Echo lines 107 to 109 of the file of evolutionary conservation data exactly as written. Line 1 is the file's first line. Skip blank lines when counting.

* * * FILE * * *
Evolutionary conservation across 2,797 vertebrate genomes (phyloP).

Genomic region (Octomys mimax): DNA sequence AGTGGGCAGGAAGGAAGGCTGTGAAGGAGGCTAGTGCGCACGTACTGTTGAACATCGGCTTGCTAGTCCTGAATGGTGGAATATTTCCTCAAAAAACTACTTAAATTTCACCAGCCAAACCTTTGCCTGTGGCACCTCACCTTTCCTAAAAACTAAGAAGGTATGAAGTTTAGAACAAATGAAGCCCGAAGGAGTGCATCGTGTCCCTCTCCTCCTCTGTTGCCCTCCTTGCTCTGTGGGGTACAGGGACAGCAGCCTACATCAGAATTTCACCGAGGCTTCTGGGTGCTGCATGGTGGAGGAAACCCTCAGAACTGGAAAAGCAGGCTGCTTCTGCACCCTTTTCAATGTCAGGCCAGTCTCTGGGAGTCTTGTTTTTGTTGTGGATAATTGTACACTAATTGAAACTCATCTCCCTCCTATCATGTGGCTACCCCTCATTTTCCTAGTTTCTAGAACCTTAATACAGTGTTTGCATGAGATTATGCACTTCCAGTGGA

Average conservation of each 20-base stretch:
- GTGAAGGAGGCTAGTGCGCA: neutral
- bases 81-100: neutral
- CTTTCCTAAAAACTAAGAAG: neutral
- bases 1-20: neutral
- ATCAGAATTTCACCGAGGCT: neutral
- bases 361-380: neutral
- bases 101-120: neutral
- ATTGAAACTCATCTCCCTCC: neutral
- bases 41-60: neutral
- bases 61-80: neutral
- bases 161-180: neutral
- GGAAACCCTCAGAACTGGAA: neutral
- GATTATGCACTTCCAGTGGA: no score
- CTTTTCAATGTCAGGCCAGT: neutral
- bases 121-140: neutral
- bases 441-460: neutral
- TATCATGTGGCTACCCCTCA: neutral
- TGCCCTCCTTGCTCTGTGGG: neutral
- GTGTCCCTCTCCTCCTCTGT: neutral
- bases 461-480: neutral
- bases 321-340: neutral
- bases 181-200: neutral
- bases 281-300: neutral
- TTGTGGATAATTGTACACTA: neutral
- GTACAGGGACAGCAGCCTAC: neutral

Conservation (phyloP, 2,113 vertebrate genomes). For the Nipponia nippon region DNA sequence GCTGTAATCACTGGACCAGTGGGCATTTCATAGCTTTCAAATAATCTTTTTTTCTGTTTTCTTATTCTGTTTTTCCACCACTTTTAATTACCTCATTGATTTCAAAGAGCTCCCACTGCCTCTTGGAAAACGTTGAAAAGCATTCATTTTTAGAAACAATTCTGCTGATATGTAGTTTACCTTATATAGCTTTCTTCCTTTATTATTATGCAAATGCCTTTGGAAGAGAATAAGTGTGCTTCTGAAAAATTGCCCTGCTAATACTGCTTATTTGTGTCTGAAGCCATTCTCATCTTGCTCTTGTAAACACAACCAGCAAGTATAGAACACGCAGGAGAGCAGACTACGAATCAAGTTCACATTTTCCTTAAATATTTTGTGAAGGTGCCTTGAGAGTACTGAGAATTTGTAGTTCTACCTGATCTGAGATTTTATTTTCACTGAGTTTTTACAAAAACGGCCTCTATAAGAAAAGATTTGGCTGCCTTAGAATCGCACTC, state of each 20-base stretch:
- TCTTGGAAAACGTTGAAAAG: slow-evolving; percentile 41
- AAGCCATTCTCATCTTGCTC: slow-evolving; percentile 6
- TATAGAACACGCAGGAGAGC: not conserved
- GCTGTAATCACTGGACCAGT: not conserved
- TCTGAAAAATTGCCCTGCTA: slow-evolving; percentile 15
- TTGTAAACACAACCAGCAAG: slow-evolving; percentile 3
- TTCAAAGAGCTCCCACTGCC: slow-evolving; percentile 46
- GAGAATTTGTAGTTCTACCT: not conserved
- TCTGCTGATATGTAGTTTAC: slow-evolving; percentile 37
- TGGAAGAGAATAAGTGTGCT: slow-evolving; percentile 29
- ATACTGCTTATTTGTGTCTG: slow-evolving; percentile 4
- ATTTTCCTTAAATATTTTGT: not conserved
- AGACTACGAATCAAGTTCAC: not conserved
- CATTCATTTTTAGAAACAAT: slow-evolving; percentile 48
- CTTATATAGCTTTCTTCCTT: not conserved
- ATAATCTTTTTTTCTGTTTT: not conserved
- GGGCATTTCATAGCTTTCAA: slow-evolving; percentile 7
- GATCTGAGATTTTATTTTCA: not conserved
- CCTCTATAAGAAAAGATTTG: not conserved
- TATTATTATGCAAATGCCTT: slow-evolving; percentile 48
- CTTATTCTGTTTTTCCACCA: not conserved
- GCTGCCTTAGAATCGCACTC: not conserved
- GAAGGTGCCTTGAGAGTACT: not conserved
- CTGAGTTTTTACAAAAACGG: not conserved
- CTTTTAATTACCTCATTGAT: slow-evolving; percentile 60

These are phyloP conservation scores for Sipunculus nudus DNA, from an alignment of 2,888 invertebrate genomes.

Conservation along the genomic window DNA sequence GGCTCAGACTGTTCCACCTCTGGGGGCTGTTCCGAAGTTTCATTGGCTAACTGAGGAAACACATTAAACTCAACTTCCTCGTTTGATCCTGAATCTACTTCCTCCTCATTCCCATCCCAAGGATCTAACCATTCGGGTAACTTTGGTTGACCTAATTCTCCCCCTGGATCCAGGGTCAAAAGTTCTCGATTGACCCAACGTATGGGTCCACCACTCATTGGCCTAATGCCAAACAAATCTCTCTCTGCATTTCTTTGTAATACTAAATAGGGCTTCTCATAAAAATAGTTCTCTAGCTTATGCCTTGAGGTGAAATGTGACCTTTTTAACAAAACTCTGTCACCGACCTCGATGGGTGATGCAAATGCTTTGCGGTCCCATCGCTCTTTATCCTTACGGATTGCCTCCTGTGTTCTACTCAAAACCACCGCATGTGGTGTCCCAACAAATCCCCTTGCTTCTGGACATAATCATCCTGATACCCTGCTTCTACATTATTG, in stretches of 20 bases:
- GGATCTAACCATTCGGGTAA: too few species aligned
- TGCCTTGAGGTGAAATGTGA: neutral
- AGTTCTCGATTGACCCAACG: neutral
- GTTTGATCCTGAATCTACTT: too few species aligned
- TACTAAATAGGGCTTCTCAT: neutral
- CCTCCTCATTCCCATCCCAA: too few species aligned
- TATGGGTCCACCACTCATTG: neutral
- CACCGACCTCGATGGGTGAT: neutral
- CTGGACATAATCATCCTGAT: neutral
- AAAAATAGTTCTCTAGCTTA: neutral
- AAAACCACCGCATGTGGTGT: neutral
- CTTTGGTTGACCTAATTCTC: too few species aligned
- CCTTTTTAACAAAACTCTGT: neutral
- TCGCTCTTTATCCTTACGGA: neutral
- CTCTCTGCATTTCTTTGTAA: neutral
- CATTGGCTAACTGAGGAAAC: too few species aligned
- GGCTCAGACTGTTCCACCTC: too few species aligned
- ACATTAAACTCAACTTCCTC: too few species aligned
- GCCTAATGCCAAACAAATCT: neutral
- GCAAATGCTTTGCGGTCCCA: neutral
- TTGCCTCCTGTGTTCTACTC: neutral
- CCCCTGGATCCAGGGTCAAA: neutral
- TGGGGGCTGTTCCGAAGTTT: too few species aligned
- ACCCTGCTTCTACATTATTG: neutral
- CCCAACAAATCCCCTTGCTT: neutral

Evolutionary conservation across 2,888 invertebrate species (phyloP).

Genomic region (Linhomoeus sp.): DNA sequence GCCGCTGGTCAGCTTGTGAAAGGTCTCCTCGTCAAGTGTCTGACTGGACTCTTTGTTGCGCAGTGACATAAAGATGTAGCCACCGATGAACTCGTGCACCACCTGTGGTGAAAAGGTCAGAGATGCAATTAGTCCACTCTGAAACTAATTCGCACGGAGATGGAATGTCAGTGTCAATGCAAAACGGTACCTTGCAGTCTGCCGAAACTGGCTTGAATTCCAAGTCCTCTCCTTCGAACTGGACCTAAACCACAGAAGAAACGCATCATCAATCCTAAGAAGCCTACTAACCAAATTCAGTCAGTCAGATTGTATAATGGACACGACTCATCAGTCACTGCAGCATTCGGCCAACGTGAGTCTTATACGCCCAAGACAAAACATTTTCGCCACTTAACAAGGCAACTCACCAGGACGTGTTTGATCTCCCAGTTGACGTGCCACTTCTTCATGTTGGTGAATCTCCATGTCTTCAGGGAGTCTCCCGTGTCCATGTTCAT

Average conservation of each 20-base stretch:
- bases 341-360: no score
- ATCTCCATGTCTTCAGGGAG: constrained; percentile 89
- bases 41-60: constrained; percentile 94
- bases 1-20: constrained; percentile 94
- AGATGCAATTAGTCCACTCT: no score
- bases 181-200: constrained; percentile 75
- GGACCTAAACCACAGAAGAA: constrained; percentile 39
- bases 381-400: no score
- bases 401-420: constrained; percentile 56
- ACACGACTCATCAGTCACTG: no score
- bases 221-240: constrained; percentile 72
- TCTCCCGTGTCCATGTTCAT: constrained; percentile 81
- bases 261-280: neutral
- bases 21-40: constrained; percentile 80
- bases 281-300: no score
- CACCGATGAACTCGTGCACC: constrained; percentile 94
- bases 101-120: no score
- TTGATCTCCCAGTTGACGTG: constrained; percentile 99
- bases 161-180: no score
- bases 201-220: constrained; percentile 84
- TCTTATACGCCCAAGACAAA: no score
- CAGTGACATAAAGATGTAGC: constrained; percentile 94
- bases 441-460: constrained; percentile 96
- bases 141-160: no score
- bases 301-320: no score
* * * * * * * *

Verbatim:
- bases 441-460: constrained; percentile 96
- bases 141-160: no score
- bases 301-320: no score